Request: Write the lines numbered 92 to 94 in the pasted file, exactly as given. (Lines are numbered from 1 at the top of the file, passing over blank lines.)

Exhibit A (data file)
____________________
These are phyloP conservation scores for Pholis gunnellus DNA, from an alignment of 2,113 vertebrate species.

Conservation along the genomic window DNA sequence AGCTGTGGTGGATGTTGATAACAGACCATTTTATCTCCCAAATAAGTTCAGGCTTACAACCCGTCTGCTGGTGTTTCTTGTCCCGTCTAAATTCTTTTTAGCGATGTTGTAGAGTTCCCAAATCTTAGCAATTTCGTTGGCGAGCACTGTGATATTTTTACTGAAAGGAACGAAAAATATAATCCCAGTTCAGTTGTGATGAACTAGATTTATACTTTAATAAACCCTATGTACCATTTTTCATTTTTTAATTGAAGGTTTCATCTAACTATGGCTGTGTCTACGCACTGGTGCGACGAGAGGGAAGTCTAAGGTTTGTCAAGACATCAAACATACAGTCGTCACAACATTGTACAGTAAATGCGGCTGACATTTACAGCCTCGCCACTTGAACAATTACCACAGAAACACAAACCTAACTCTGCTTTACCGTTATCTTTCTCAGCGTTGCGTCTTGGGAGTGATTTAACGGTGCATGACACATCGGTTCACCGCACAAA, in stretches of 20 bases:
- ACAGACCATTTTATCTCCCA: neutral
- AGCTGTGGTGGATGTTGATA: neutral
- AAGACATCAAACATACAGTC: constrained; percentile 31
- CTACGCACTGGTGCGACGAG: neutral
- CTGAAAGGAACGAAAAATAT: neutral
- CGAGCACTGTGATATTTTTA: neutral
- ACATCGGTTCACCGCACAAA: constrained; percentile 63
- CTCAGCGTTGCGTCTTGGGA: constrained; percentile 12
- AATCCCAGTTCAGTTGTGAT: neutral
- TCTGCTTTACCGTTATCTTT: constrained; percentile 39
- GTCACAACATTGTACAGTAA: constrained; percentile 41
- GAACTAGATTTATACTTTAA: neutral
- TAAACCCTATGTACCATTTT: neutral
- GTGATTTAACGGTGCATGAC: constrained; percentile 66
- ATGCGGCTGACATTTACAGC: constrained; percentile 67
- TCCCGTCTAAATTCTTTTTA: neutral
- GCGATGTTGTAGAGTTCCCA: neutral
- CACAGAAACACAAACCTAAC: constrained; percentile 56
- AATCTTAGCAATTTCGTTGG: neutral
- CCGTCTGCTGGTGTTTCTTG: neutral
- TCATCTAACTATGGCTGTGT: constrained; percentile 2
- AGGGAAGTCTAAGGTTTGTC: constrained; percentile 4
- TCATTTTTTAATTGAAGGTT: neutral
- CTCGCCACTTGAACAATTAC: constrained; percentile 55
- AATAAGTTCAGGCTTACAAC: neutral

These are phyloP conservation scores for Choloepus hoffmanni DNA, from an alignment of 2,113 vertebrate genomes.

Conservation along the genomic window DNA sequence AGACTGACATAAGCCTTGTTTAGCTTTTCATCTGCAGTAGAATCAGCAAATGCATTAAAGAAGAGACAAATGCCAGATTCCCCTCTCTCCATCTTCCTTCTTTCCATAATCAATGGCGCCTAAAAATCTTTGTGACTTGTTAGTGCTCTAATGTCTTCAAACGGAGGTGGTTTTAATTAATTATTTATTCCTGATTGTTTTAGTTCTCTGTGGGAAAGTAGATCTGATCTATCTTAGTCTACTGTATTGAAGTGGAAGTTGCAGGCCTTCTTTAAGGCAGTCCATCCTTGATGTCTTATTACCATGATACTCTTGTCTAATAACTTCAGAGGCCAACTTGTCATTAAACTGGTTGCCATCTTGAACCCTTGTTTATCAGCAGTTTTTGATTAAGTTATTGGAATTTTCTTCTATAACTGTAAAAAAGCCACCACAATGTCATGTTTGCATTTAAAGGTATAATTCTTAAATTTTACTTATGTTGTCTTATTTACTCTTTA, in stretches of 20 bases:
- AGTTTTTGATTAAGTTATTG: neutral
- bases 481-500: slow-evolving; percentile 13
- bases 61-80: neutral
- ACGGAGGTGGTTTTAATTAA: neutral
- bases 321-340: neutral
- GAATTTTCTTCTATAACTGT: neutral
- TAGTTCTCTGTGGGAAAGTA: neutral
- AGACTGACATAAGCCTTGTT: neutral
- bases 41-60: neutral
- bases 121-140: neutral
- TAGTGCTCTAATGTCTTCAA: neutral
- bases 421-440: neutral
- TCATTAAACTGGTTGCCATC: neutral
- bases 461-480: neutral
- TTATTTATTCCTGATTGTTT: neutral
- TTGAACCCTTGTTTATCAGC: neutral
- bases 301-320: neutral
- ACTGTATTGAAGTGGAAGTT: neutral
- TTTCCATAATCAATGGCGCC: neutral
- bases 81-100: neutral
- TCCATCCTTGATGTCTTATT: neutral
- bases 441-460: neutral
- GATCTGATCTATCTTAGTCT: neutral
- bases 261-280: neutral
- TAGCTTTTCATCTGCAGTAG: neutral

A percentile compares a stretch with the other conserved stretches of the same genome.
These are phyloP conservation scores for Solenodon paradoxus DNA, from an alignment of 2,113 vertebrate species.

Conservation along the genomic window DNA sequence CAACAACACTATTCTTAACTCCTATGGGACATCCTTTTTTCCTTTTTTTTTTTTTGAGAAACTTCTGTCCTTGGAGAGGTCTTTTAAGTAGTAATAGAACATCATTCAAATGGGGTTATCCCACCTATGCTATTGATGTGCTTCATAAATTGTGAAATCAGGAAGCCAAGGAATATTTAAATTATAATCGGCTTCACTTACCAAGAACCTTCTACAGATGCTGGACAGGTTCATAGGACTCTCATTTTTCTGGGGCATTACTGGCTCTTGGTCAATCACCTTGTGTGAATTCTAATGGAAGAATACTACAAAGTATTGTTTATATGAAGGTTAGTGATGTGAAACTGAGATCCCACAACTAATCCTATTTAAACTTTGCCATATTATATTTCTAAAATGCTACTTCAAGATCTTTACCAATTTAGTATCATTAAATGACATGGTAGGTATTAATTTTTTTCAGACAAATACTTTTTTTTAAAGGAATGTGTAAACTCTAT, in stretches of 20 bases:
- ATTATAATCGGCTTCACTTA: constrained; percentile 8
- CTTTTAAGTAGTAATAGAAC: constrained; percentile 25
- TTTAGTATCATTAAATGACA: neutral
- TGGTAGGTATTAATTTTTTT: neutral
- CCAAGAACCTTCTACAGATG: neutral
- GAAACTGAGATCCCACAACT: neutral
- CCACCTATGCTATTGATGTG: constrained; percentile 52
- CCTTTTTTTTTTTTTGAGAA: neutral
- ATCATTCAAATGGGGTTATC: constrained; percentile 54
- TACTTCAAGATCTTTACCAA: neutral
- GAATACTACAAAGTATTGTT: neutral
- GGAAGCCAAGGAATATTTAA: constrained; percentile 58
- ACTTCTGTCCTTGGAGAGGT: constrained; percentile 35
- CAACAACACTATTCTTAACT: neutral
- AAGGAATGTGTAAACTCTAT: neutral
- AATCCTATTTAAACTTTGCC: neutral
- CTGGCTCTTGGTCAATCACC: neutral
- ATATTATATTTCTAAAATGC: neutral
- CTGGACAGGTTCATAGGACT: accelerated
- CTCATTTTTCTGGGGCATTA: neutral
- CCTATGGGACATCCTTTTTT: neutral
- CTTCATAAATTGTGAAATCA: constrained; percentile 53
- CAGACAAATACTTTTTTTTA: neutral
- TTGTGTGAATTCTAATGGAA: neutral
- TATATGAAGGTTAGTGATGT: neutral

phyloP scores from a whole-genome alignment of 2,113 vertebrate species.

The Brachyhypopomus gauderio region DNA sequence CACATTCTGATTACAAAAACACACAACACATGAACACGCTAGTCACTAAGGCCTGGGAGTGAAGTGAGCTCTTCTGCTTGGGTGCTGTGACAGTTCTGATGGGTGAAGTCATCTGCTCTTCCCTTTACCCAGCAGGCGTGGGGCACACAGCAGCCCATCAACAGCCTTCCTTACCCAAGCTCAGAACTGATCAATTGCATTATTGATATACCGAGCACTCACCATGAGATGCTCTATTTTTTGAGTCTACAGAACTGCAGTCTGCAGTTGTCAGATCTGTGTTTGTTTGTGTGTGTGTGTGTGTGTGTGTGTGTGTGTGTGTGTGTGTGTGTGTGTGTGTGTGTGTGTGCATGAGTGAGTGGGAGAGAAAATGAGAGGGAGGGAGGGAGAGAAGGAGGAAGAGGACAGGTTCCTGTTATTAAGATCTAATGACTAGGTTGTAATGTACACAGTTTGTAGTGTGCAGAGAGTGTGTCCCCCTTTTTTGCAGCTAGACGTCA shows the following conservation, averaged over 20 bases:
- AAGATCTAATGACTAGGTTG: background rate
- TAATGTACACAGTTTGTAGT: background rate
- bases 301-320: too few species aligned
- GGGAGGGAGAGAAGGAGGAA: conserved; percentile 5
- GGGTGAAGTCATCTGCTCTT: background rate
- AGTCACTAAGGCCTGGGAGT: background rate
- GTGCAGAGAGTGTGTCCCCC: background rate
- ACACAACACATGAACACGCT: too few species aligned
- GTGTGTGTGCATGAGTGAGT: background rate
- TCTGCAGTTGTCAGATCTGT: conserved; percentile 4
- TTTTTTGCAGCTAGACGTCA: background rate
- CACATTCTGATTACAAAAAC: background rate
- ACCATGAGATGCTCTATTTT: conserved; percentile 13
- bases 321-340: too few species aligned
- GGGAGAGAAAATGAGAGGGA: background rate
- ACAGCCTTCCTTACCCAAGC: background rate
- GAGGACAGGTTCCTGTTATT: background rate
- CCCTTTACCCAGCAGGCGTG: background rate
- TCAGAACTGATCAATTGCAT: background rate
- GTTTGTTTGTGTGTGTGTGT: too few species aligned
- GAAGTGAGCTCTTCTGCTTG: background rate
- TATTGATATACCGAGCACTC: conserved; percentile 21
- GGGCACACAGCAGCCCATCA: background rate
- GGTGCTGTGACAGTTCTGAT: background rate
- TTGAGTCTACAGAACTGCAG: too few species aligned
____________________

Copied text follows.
- ACACAACACATGAACACGCT: too few species aligned
- GTGTGTGTGCATGAGTGAGT: background rate
- TCTGCAGTTGTCAGATCTGT: conserved; percentile 4